A visit to Provence without checking out a market is, quite simply, incomplete. If you’re planning on spending time in this region of southeastern France, you’ll want to make sure you check out at least one or two markets. Different towns host different markets on different days, so you can play around with your itinerary to make sure you hit a few throughout your travels.
On market day, the town is completely taken over by booths and stands manned by local artists, farmers, butchers, and other vendors. Crowds gather, both locals and visitors alike, to collect fresh food, exquisite textiles, one-of-a-kind home décor objects, souvenirs, clothing—you name it, it’s there. Here are six very different markets in the region that are not to be missed.
On Tuesday, Visit Gordes
Roughly 45 minutes east of Avignon (a city infamous for its bridge, among other things), there lies a small commune known as Gordes. Though the permanent population caps out at just over 2,100 residents, the town is a popular, high-end tourist town.
Though you’ll pay a little more at the market in Gordes, you’ll be getting very good quality items, from colorful Provençal-style tablecloths to handmade pottery. You’ll want to take a few laps before settling on your favorite items.
On Wednesday, Visit Saint-Rémy-de-Provence
Birthplace of Nostradamus and place of inspiration to Vincent van Gogh, Saint-Rémy-de-Provence sits just north of the Alpilles mountain range. The market takes over the town square every Wednesday, with art, clothes and items for the home on one side and food-related items on the other.
As with all markets, don’t be afraid to ask for a little sample if you’re picking up some of the region’s delicacies, like olives or cheese.
On Thursday, Visit Aix-en-Provence
Aix-en-Provence, or just “Aix”, is a larger city (pop. 142,700) that hosts a large market every Thursday, spilling into the cities nooks and crannies. In addition to the usual fare, you’ll find a spectacular display of the brightest flowers you’ve ever seen.
Try to take a large shopping bag or basket with you on your excursion to save yourself the trouble of trying to manage several small bags at once– you’ll be less likely to accidentally drop or lose one your finds.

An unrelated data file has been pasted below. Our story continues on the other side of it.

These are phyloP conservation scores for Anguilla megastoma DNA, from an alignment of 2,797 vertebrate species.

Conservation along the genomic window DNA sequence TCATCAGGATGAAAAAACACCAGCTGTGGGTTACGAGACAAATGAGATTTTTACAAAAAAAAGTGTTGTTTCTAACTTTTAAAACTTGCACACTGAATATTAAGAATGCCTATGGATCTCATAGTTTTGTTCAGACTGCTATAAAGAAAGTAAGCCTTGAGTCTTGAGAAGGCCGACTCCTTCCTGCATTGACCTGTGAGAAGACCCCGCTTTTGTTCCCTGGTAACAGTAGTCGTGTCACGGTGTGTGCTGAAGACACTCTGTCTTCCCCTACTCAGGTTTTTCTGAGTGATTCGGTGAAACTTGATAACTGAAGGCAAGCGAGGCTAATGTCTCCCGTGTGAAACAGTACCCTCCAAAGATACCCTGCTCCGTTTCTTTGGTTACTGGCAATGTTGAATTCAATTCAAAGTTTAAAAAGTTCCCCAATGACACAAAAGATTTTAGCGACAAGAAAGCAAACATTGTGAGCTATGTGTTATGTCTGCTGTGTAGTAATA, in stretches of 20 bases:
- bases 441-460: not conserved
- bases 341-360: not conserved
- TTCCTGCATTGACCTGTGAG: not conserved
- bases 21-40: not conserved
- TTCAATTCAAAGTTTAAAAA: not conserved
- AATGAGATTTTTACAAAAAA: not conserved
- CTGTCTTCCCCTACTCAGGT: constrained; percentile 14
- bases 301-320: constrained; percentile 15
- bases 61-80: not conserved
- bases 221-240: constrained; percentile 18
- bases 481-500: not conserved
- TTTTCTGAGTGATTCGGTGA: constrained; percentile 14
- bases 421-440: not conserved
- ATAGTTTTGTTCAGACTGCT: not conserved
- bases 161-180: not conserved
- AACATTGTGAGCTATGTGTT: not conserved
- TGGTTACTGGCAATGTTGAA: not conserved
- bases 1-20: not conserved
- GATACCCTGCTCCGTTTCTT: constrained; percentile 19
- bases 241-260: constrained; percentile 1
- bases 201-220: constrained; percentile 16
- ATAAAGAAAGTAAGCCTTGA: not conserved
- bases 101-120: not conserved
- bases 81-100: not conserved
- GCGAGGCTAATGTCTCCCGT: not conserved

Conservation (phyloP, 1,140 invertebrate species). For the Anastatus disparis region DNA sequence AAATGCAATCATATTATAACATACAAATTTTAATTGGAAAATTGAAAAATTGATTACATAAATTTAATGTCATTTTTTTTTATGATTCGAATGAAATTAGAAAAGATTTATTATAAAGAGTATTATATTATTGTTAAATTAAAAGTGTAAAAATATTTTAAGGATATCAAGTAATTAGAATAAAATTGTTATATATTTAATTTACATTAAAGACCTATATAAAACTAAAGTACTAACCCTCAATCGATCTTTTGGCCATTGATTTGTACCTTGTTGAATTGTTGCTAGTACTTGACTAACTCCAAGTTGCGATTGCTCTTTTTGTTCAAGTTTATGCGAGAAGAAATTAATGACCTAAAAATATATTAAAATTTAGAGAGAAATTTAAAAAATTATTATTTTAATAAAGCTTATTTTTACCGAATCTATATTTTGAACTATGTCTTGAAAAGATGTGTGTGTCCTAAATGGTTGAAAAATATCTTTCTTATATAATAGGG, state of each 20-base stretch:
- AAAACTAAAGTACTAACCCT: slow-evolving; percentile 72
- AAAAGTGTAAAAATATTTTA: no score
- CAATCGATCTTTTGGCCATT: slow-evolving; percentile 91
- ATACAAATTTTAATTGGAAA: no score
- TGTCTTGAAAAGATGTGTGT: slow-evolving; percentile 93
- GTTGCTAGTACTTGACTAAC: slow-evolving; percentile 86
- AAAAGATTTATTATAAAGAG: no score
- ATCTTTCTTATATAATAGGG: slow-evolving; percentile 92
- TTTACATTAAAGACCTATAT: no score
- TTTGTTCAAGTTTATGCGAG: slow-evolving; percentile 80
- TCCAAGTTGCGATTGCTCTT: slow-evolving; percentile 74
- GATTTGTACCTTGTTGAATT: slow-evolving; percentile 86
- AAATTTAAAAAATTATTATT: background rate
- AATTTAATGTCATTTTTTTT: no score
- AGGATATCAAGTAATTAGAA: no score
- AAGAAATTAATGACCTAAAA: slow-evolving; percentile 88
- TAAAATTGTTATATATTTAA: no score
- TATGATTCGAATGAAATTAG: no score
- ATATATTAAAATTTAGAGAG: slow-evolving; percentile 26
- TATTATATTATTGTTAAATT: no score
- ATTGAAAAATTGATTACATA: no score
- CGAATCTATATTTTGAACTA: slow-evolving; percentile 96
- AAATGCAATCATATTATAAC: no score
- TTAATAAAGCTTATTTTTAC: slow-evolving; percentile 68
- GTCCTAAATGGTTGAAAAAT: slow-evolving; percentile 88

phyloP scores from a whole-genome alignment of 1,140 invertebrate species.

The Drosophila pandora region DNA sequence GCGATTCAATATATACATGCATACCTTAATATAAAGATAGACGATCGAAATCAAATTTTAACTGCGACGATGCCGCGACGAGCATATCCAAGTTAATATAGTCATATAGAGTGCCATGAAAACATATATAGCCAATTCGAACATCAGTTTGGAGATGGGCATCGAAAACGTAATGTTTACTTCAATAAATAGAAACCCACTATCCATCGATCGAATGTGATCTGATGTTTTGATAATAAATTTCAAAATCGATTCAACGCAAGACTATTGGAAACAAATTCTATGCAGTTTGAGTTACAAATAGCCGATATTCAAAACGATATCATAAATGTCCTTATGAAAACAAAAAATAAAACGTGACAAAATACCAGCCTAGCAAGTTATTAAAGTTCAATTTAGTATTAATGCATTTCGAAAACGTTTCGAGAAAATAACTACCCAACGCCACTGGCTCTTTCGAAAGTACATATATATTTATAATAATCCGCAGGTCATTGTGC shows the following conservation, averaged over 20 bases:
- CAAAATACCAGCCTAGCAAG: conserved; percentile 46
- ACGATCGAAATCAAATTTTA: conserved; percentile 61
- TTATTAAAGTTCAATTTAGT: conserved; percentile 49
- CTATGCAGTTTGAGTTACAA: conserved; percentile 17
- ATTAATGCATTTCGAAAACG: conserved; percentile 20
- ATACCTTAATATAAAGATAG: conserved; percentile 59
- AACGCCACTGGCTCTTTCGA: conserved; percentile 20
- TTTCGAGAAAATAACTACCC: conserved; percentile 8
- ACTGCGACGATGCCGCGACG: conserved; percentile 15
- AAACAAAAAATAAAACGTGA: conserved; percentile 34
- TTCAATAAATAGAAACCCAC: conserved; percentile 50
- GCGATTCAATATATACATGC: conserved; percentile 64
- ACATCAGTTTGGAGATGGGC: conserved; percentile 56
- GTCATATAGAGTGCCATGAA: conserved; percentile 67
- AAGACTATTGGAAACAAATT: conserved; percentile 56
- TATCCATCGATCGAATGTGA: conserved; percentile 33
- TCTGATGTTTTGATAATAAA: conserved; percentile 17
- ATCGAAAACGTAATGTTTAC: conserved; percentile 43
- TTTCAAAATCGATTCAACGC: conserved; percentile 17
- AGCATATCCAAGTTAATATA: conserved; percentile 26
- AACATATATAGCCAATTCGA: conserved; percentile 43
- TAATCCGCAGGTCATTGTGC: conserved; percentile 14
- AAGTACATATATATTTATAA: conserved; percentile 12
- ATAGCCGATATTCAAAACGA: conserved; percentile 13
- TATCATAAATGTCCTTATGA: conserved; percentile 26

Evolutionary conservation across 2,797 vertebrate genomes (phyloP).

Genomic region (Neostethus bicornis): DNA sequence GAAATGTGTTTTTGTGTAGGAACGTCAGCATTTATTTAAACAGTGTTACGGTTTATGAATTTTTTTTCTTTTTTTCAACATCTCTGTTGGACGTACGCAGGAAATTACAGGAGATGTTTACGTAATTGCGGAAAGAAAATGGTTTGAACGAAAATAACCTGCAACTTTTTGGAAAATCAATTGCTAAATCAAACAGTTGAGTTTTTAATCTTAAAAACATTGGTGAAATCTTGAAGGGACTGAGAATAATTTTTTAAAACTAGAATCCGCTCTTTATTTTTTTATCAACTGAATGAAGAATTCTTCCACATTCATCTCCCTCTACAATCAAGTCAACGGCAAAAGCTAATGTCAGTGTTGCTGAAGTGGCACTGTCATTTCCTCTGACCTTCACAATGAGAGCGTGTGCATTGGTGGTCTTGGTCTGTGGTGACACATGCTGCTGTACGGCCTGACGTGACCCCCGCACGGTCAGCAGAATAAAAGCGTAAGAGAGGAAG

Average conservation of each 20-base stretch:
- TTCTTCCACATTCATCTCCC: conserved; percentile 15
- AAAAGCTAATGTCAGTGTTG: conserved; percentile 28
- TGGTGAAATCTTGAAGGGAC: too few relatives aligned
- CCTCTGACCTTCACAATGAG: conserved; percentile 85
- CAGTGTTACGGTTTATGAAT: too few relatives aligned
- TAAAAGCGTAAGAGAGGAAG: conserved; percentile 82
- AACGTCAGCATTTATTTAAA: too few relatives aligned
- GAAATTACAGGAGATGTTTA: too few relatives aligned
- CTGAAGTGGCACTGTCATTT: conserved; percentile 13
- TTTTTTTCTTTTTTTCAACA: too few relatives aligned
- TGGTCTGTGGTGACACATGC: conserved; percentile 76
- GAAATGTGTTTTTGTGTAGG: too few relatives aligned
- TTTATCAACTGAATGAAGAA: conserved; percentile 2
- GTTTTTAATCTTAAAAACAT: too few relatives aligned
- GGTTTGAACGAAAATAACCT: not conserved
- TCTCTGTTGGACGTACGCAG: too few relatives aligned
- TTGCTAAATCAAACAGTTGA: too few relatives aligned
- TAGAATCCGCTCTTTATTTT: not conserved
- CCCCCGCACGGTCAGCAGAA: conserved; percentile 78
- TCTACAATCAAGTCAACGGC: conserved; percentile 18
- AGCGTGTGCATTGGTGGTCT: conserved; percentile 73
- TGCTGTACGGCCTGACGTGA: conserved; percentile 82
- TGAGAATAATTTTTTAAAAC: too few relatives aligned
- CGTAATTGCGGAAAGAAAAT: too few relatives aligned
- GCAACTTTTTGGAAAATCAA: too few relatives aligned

On Friday, Visit Bonnieux
Bonnieux is a small hill village– meaning that the town is actually built onto a hill– with a population just shy of 1,500. Though the market is on the smaller side, part of the fun is watching vendors carry their fare up the narrow street, which is too small to accommodate their trucks. Don’t even attempt to drive up it yourself!
When checking out the local markets, it’s a good idea to carry cash—small change is ideal. Few vendors accept credit cards, so save yourself the trouble.
On Saturday, Visit Uzès
If you’re looking for a well0-rounded quintessential Provençal market, head to Uzès on a Saturday morning. Most markets get started quite early, with vendors setting up around 8:30 AM and crowds out in full forces well before 11. Things wrap up around lunch time, but if you wait too long, you might miss out!
The market in Uzès will have your head spinning with all the food, craft and pottery stands. Save room to grab lunch in town, giving you a chance to rest your feet while playing show-and-tell with your newly acquired treasures.
On Sunday, Visit L’Isle-sur-la-Sorgue
The weekly antique market on L’Isle-sur-la-Sorgue is, in short, an unforgettable experience. This riverside town has hosted its market on Sundays dating back to 1596, and you’re bound to find something totally unique among the stands and 300+ antique shops.
Be sure to mind your manners, making efforts to communicate politely (even if your French could use a little practice). A little merci can go a long way. Also, avoid handling food—some vendors aren’t too fond of this.
A special thank you to Helene Buisson of O France for help in narrowing down the hundreds of spectacular markets offered throughout the region.